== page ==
17 March 2023: The US EPA 2027 low-NOx emission standards for heavy-duty engines become effective in just a few years. An interesting article in Truckinginfo analyzes the potential effects of the 2027 regulation on US truck fleets. The expected new emission technologies—including cylinder deactivation, dual SCR systems, and heated DEF dosers—will increase the complexity and cost, potentially adding $20,000 to $25,000 per truck. The trucking industry is also anxious that the short implementation time will not allow for adequate durability and reliability testing of the new trucks, leading to additional costs in repairs and downtime for the trucking industry and additional warranty costs for the OEMs (especially considering the increased mandatory emission warranty periods). While the OEMs approach to meet the 2027 emissions is unknown, emissions credits may be key to compliance. Some of the engines currently on the road have been certified to NOx levels as low as 0.05 g/bhp-hr, earning significant NOx credits.

9 March 2023: The Technology Guide paper on Heavy-Duty Diesel Engines with Aftertreatment has been updated with a discussion of emission technology options for meeting the California/US 2024/2027 emission standards for heavy-duty engines.

28 February 2023: Natural gas markets worldwide continued to tighten in 2022 despite global consumption declining by an estimated 1.6%—according to the IEA’s Gas Market Report, Q1-2023 released today. In Europe, unprecedented price rises led to a 13% reduction in gas demand as industry scaled back production, consumers dialed down thermostats, and mild winter helped reduce heating needs. In Asia, gas demand dropped by 2% as a result of high LNG prices, Covid-related disruptions in China, and mild weather. Demand is forecast to remain flat in 2023.

Engines & Emissions

The internal combustion engine (ICE) has been a key prime mover that largely replaced earlier prime movers of lesser efficiency—human labor, animal work, the water wheel, the windmill, and the steam engine—thus enabling modern industrial civilization. The most efficient type of ICE, the diesel engine, has been widely used in heavy trucks, construction and agricultural machinery, rail locomotives, ships, and emergency power generation. Its gasoline counterpart has been common in passenger cars. Another related power plant, the gas turbine, has been powering commercial aviation.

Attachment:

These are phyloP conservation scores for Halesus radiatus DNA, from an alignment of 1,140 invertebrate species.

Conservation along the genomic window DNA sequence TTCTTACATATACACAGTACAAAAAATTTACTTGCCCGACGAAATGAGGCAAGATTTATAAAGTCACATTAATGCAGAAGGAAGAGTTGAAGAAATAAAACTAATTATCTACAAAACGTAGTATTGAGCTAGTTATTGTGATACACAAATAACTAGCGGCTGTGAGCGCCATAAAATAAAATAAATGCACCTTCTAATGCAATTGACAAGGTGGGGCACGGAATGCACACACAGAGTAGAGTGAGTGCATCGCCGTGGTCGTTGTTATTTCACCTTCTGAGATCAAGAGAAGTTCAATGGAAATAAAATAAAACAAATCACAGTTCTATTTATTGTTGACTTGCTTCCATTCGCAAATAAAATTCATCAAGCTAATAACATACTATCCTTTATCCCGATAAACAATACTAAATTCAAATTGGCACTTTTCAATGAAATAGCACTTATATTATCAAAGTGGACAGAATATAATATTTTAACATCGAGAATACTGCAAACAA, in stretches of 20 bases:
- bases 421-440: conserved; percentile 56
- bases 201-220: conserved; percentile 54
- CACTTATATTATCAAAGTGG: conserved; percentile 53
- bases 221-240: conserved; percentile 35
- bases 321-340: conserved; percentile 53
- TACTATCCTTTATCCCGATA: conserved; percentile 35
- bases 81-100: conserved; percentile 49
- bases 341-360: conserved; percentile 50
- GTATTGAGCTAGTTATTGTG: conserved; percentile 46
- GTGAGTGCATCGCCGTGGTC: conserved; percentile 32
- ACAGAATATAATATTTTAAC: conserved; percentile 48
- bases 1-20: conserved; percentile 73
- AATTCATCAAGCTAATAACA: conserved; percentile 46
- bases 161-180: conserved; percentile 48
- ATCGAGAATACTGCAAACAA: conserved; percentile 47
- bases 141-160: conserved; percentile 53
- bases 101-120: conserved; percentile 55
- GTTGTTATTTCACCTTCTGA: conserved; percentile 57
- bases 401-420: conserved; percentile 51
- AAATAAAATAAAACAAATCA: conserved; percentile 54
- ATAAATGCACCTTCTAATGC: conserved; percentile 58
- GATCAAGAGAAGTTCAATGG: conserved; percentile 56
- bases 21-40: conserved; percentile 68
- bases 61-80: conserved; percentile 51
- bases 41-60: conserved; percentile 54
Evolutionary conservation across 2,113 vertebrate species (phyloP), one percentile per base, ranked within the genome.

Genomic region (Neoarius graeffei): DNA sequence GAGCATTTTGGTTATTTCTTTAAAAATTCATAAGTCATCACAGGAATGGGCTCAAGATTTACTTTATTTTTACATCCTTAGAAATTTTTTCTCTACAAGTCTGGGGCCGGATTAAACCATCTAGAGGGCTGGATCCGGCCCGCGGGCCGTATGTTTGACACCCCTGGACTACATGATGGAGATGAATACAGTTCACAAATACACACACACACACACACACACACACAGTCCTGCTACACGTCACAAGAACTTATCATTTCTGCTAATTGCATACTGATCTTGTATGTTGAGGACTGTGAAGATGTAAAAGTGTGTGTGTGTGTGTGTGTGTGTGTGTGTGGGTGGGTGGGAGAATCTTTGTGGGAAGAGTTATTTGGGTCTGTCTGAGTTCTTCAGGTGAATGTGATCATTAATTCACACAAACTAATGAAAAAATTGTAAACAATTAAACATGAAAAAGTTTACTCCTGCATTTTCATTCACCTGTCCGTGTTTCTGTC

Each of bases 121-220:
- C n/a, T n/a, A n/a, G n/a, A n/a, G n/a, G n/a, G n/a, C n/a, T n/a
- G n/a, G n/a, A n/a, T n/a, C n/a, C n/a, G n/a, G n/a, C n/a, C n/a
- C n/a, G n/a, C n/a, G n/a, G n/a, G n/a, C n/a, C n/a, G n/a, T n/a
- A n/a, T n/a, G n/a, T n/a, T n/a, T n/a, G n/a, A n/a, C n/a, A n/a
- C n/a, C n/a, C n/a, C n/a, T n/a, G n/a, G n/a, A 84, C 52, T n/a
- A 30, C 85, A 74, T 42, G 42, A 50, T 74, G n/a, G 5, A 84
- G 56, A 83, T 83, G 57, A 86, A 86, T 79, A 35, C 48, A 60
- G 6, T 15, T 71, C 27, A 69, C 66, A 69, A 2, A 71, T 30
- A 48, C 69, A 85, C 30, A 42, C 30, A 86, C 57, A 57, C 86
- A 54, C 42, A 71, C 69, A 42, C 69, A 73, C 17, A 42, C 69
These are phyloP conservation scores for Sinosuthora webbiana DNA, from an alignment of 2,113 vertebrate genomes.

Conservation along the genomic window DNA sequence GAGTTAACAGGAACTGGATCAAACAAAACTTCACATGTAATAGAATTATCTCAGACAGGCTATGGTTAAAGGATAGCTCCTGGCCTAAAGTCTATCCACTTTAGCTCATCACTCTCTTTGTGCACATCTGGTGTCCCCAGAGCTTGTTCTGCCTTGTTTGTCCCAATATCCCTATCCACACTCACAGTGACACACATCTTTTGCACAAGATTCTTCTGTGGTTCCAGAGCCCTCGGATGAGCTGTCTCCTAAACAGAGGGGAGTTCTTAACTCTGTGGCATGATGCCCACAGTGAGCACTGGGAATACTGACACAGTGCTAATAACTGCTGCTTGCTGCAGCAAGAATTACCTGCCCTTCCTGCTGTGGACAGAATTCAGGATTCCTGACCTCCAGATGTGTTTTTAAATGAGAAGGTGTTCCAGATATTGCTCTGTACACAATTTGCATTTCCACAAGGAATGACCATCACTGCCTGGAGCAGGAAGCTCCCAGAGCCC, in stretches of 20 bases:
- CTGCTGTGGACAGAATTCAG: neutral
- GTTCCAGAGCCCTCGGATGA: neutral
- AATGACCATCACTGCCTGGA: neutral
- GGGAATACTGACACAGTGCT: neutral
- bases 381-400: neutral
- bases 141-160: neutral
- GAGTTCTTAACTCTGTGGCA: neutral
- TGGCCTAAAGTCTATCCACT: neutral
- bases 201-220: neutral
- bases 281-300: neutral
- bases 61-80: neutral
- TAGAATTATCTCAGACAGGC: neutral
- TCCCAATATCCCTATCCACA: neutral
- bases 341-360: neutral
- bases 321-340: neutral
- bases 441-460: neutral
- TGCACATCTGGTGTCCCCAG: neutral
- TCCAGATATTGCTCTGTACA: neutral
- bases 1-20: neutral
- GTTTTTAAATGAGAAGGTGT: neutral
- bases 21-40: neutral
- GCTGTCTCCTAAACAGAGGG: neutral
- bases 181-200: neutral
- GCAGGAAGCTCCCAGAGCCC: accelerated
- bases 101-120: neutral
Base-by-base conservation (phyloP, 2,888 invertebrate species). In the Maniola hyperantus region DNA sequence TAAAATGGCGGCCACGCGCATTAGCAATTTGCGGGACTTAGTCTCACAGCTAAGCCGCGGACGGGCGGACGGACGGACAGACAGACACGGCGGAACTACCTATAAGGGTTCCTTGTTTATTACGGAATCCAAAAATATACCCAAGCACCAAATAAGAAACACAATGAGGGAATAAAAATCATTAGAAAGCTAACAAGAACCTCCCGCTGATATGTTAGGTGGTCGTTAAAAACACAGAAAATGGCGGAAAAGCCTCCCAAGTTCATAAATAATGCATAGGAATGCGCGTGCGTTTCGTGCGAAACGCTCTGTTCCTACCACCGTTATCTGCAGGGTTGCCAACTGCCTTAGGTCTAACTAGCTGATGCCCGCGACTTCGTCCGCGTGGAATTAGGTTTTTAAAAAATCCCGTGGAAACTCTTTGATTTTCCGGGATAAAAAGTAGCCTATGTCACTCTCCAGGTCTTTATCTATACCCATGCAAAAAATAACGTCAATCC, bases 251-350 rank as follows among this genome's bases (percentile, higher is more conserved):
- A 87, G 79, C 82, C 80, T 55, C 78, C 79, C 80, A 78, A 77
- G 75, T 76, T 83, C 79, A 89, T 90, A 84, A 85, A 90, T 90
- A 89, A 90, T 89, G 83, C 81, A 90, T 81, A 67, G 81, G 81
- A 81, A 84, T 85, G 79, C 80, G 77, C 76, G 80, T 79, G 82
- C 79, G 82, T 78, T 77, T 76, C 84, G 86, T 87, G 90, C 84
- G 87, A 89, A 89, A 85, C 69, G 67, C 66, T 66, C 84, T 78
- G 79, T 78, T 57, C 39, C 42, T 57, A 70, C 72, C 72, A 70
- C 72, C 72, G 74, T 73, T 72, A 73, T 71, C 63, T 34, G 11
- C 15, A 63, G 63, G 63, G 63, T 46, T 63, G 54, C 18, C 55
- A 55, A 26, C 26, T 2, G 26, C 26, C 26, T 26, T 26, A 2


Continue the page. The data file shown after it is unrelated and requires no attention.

For many years, engine developers have been striving to make engines cleaner. Following the three-way catalyst for gasoline engines, clean diesel technologies that enabled near-zero emissions of PM and NOx were developed and introduced in many regions of the world. The focus in technology development has then shifted to climate change and energy efficiency. The benefit of low CO2 emissions, traditionally associated with the diesel engine, is no longer sufficient to meet GHG and fuel economy regulations. New technologies are being developed—such as new combustion techniques, powertrain electrification, and waste heat recovery—that further increase the efficiency not only of the engine itself, but of the entire vehicle. Critically, as GHG emissions occur at all stages of vehicle life, from manufacture through disposal, low-carbon policies must consider life cycle effects of fuels and vehicles.

A major challenge ahead is the approaching end of the Oil Age—not only due to climate policies, but for economic reasons stemming from the depletion of easily recoverable oil resources. As fossil fuels are replaced by alternatives of lesser energetic quality, the future of mobility remains largely unknown. While the world aims to embrace more sustainable mobility, most alternative powertrain technologies depend on quantities of rare and nonrenewable natural resources, and therefore are not truly sustainable. Another often suggested approach—that of fueling the ICE by low-carbon e-fuels—suffers from low efficiency and would require substantial amounts of energy, which seems problematic in an economy that no longer has access to cheap and abundant fossil energy. All this suggests that future mobility will be based on a mix of powertrain technologies, where combustion engines continue to play an important role.

DieselNet—initially an information service on diesel engines and emissions—evolved over the decades to become the central internet resource for technical and business information related to all types of internal combustion engines, their fuels, emissions, and the technologies required by the clean and efficient engines of the future.